Alp Mestanogullari's Blog

scoutess, continuous integration, cabal and the Google Summer of Code

Posted in Uncategorized by alpmestan on 2012/03/21

Recently, many people have been publishing blog posts or Google+ threads about cabal(-install), dependency hells, continuous integration, and some other issues (here and there for example). You may also have noticed some attempts to work around some of these issues, like cabal-nirvana. Some of you may have also read about or even used Travis CI (they recently announced Haskell project support).


Jeremy Shaw and I have been discussing a lot about many of the issues that make a Haskell project hard to maintain, in particular how hard it is to know when/how someone will enter the dependency hell when installing your project, and how/why that person got there. Then we talked about how nice it would be to actually have a flexible continuous integration platform for (cabal-powered) Haskell projects. (This was before cabal-nirvana has been written and also before Travis CI’s announcement.)

So we decided to start such a project. Scoutess aims at providing the Haskell community a powerful and viable build bot with a few key services like dependency tracking, on-commit build testing, nightly builds with handling of multiple GHC versions (and dependency versions), report generation, etc. Of course, all the builds will be sandboxed and many of the services will be configurable (and in particular, you will be able to turn them on/off). You can find a list of features/ideas we plan to implement (or already have implemented) on this page.

In particular, you may notice that scoutess’ scope is deeper than Travis CI’s. For example, if you want to do dependency tracking, or handle multiple package and GHC versions, or handle automatic posting of reports somewhere, you have to handle it all by yourself with Travis CI, whereas scoutess will provide this out-of-the-box. Also, as far as I know, Travis CI is currently restricted to github (although this may not be the biggest drawback since it represents a fair amount of the most commonly used Haskell packages). And we plan to benefit from focusing only on cabal-powered Haskell projects by using all the information we can gather from cabal files to offer much better functionality.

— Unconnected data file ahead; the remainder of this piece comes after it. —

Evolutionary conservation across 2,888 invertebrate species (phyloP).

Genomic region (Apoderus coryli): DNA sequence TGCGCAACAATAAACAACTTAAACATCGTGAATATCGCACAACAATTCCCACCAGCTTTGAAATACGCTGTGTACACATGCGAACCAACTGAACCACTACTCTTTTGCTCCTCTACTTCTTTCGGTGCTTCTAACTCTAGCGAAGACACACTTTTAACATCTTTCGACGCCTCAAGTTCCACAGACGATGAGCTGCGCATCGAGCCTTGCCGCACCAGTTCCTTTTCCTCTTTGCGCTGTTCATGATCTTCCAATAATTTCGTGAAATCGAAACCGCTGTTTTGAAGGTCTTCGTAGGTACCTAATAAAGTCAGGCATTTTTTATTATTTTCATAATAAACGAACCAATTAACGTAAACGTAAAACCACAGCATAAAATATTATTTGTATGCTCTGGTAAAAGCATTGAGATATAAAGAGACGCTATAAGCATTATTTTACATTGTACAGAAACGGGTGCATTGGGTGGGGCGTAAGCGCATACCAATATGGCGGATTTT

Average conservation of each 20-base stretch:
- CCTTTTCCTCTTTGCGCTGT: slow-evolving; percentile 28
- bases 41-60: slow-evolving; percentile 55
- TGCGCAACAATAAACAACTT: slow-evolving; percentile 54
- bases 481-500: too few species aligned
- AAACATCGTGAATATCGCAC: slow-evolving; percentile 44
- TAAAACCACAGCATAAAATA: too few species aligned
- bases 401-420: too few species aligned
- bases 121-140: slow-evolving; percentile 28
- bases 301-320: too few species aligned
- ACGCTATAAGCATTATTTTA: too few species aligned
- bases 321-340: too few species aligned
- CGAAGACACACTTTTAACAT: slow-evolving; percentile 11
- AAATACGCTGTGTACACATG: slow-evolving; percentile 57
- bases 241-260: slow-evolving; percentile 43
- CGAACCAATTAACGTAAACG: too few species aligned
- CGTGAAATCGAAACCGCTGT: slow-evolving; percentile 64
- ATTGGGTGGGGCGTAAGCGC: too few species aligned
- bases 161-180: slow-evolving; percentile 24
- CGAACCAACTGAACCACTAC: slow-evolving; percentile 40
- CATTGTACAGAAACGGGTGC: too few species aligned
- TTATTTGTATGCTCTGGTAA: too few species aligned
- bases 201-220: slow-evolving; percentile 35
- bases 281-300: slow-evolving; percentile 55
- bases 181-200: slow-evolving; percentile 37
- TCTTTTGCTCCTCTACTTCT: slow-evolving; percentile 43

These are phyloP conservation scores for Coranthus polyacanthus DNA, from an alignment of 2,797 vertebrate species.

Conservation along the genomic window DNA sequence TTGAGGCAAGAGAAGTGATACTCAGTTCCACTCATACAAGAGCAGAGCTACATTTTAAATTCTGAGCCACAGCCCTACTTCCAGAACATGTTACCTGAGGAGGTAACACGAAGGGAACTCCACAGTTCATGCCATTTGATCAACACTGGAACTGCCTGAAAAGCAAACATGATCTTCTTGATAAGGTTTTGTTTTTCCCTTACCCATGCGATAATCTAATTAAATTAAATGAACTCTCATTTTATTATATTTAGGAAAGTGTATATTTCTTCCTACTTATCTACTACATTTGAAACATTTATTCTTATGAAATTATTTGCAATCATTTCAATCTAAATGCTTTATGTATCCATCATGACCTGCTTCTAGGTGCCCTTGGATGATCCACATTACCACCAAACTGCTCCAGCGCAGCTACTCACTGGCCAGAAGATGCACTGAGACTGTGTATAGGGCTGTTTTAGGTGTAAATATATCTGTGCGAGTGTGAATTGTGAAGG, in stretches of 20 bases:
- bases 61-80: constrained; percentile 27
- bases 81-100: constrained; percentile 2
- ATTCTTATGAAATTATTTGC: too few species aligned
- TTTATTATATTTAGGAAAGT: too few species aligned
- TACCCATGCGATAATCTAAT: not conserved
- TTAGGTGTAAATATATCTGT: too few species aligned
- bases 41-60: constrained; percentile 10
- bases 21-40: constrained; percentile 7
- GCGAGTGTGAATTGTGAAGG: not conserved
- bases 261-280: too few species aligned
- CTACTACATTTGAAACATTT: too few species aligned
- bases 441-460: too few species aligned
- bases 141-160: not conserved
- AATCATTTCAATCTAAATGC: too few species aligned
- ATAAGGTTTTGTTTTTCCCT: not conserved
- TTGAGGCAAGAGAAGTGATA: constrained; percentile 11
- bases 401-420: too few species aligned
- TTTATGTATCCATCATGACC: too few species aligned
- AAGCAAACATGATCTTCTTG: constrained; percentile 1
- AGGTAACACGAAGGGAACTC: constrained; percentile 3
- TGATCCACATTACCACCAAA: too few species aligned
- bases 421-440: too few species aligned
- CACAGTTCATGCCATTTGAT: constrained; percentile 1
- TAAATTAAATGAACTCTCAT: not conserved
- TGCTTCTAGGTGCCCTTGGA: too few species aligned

We already have implemented some core features and designed a part of the project, but it is still far from being usable. If you want to talk about the project with us, give your opinion or some ideas, do not hesitate to drop by the #happs IRC channel on freenode and ping stepcut and/or alpounet.

Want to hack on scoutess for the Google Summer of Code?

If you are a prospective student for the GSoC and if you are interested in working on scoutess, we would gladly accept mentoring you during the GSoC. Possible project ideas include (but are not necessarily restricted to):

  • writing the sandboxed building service around cabal-dev, virtualhenv or hs-env, and integrating it with the current code-base (for example, making it use the ‘LocalHackage’ service instead of just fetching packages over and over again)
  • writing the dependency-tracking service (which would eventually also include tracking the development repositories of the dependencies)
  • working on the report generation and posting system (but that would most likely require the build service to be implemented)

These are the 3 ideas I have in mind right now, but we could find something more “restricted”, or just tailored for an interested student after some discussion.

So feel free to ask any question about the project and/or the ideas for the GSoC in the comments, on IRC or by email at <alpmestan AT gmail DOT com>.

Note: I just created a ticket on the Haskell GSoC trac here.

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A French community for Haskell

Posted in Uncategorized by alpmestan on 2011/10/09

During the past few months, there has been some growing activity in the (hidden) French circles of the Haskell community. A few people, including myself, are trying to increase the interest around Haskell in the French-speaking communities. You may (or may not) have noticed the translation of Learn You A Haskell that is available here, in French. We also have an IRC channel, #haskell-fr (access it through Freenode’s webchat), and a mailing list. Please let us know about you if you are a French-speaking haskeller!

But we would like to get it a step further. We are currently considering the idea of a French hackathon. We already have been offered a room for 3 days in June 2012, in conjunction with a French Perl event. So one of the reasons behind this blog post is to get some feedback about this, in addition to letting people know about the French community. Who would be interested in attending such an event? This would be in Strasbourg, France for the moment. Note that this would not necessarily be restricted to French haskellers! The format would be a pretty much classical Hackathon: potential talks and a lot of Haskell hacking. So please let us know if you’d be interested in attending this (by commenting this post, the IRC channel or the mailing list).

On a side note, these past few days, I updated one of my libraries: statistics-linreg and published one too: kmeans-vector. It performs the k-means clustering algorithm on a list of points, and can lead to “pretty” graphics like the following.

Performing k-means on 10,000 points with 4 clusters

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Getting GHC HEAD and LLVM working together

Posted in Uncategorized by alpmestan on 2010/03/11

Since dons’ two posts, I have seen many people on the haskell-cafe mailing-list and the haskell-related IRC channels asking how they could get GHC HEAD and the LLVM-related stuff, build them and all. There are a lot of this information on the ghc trac but I have been told it would be nice to have a comprehensive guide with all the necessary steps and information.